Once in a while I feel the need to drive two hours into rural Utah and visit my mother for a weekend. It’s nice to be there. The tiny town is much quieter than the city. And the country air is clean and crisp.
My mother still lives in the house I grew up in. Childhood photos and memories cover the walls and all the spaces in between. There used to be six of us living under that roof. Six people living, breathing and laughing together in one place. Today, there are only two. The three older kids grew up and moved away. And a brain tumor took my father in 2011. Now my mother lives there alone with my 12 year old brother.
On my last visit, my brother and sister were able to visit as well. For a couple of days there were eight of us, counting spouses and children, gathered together again. We helped with some work around the house but we mostly ate a lot of food and laughed even more.
Sunday afternoon, I wanted to trim my fingernails but realized I didn’t have any fingernail clippers with me. Instinctively, I headed for the master bath because I knew my father had clippers in his bathroom drawer. I opened the drawer and everything was as he had left it. In fact, it looked as if he still lived there. His razor was there. Even his partially used deodorant was still there. Strange, I thought to myself. He’s been gone for almost three years but all his things are still in their place. I walked into the master bedroom. His clothes still hung in his closet. I walked over to the dresser. It was full of clothes. Is it strange that they are here, I thought, or would it be even more bizarre if they were missing? I noticed a small container on top of the dresser and peeked inside. There were buttons and coins along with cufflinks and bits of paper. I pulled out one of the pieces of folded paper. It was written on a typewriter and was dated July, 18 1983. That was the year my parents were married. It was written by my mother and was entirely in Spanish. My mother speaks english fluently now, but was just learning at that time. I began to read the letter and couldn’t help the tears that followed. It said:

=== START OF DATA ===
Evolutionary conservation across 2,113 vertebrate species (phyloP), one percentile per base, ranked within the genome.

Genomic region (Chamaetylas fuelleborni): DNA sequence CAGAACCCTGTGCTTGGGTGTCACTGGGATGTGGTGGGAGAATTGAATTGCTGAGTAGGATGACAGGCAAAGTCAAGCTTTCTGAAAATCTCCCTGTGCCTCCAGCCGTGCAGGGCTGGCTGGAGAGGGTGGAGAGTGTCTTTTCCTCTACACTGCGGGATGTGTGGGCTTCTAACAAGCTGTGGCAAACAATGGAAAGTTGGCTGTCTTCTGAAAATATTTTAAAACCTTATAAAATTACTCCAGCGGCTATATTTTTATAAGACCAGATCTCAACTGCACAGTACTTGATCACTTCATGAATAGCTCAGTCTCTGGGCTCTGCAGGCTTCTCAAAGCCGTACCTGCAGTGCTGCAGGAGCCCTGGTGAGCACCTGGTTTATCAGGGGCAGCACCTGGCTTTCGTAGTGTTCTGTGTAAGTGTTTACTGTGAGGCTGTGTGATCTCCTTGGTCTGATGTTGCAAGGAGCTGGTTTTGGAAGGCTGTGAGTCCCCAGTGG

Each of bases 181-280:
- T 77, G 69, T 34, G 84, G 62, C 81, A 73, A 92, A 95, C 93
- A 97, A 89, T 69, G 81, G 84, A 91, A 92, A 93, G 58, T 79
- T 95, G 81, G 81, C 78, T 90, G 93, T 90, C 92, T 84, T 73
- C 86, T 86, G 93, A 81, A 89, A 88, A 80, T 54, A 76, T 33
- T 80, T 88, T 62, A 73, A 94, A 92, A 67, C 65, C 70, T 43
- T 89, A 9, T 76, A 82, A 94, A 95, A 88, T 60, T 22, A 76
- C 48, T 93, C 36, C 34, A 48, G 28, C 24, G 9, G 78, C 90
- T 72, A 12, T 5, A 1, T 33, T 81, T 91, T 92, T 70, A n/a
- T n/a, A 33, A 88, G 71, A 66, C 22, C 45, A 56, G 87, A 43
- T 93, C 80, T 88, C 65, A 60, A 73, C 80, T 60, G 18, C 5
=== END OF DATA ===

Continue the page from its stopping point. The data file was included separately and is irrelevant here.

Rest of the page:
I am so in love with you. I miss you when you’re not by my side. (excuse the spelling errors, this machine is “yanky” Ha, Ha, Ha,) I want you to know that to me, you are the best, you are my riches, my happiness, my best fortune, “you are the best [in english]”. When I think about you, my heart jumps with happiness, a smile blossoms on my lips.
Danny; I want to always be your best friend, your inseparable companion, your faithful and loving wife, as you are everything to me.
Thank you darling for being an understanding husband. I pray to God that he may always illuminate and keep us together.
Your wife who loves you more than anything…
I know my parents loved each other. They told each other often. They rarely fought and they were affectionate to the end. But this letter hit me as undeniable proof. I know my mother loved my father because she openly confessed her love on a “yanky” typewriter in 1983. And I know my father loved her because he saved that letter for over 28 years in a container on top of his dresser. He didn’t throw it away. And it wasn’t collecting dust in a shoe box hidden in the attic or buried in the garage. It was right there in front of him, everyday he got dressed in the morning.
My parents fell in love in 1983 and they never let that love grow dim. If only we could all be that courageous and madly in love.